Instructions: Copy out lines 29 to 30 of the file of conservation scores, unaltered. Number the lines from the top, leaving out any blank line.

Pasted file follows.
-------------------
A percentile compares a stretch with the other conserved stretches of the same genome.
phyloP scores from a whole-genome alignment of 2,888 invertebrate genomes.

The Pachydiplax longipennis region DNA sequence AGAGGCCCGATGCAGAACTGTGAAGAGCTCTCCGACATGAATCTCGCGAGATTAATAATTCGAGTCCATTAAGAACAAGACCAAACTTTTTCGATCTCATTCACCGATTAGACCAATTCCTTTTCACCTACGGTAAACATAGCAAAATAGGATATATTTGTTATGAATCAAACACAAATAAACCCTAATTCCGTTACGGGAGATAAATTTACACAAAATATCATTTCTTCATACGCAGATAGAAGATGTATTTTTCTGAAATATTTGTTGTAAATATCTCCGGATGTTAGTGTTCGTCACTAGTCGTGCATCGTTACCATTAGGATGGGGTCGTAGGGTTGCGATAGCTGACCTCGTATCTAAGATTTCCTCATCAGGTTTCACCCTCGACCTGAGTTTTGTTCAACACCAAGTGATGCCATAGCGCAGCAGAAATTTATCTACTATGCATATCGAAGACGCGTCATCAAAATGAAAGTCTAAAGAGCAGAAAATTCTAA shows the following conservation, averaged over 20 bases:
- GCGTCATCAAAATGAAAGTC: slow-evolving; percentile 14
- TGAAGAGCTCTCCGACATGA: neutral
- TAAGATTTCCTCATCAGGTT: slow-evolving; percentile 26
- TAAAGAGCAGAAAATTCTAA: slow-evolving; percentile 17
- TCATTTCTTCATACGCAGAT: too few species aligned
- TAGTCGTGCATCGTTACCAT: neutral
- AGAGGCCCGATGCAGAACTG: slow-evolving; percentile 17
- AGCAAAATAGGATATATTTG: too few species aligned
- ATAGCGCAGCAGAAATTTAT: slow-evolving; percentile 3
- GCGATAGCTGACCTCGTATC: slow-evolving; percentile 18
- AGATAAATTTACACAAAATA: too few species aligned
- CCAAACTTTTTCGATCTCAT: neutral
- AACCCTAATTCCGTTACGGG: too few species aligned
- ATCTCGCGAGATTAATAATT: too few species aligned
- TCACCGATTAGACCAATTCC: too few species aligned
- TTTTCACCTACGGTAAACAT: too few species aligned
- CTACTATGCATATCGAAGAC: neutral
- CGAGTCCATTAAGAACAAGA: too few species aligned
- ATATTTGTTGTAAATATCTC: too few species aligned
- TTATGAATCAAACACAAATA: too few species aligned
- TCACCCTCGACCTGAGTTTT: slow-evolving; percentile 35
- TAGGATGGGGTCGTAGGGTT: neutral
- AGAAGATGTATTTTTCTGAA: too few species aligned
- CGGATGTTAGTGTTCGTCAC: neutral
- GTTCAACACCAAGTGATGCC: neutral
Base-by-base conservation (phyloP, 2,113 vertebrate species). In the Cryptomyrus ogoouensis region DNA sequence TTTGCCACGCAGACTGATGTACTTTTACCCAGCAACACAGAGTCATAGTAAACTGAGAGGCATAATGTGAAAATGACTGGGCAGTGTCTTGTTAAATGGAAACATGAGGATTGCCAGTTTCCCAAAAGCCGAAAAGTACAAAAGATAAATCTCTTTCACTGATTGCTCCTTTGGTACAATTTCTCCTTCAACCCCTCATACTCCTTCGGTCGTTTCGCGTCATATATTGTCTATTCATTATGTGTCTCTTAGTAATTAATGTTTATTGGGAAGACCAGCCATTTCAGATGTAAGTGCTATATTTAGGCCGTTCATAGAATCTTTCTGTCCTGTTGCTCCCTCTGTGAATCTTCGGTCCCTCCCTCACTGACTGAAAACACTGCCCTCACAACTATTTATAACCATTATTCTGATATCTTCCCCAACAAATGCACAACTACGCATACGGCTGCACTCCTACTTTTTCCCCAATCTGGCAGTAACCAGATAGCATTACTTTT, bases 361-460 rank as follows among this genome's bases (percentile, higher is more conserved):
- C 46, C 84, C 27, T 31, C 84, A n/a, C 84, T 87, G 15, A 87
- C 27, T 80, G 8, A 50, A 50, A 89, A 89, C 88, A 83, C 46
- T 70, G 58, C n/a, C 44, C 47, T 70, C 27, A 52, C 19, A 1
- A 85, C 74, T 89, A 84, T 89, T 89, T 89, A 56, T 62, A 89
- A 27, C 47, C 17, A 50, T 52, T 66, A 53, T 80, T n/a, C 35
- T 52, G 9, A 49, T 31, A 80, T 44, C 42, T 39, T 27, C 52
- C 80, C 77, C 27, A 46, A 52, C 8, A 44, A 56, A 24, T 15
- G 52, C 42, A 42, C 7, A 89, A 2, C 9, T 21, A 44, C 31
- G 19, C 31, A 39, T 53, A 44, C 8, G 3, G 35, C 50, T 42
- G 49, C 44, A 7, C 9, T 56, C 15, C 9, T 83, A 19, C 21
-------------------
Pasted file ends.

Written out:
Base-by-base conservation (phyloP, 2,113 vertebrate species). In the Cryptomyrus ogoouensis region DNA sequence TTTGCCACGCAGACTGATGTACTTTTACCCAGCAACACAGAGTCATAGTAAACTGAGAGGCATAATGTGAAAATGACTGGGCAGTGTCTTGTTAAATGGAAACATGAGGATTGCCAGTTTCCCAAAAGCCGAAAAGTACAAAAGATAAATCTCTTTCACTGATTGCTCCTTTGGTACAATTTCTCCTTCAACCCCTCATACTCCTTCGGTCGTTTCGCGTCATATATTGTCTATTCATTATGTGTCTCTTAGTAATTAATGTTTATTGGGAAGACCAGCCATTTCAGATGTAAGTGCTATATTTAGGCCGTTCATAGAATCTTTCTGTCCTGTTGCTCCCTCTGTGAATCTTCGGTCCCTCCCTCACTGACTGAAAACACTGCCCTCACAACTATTTATAACCATTATTCTGATATCTTCCCCAACAAATGCACAACTACGCATACGGCTGCACTCCTACTTTTTCCCCAATCTGGCAGTAACCAGATAGCATTACTTTT, bases 361-460 rank as follows among this genome's bases (percentile, higher is more conserved):
- C 46, C 84, C 27, T 31, C 84, A n/a, C 84, T 87, G 15, A 87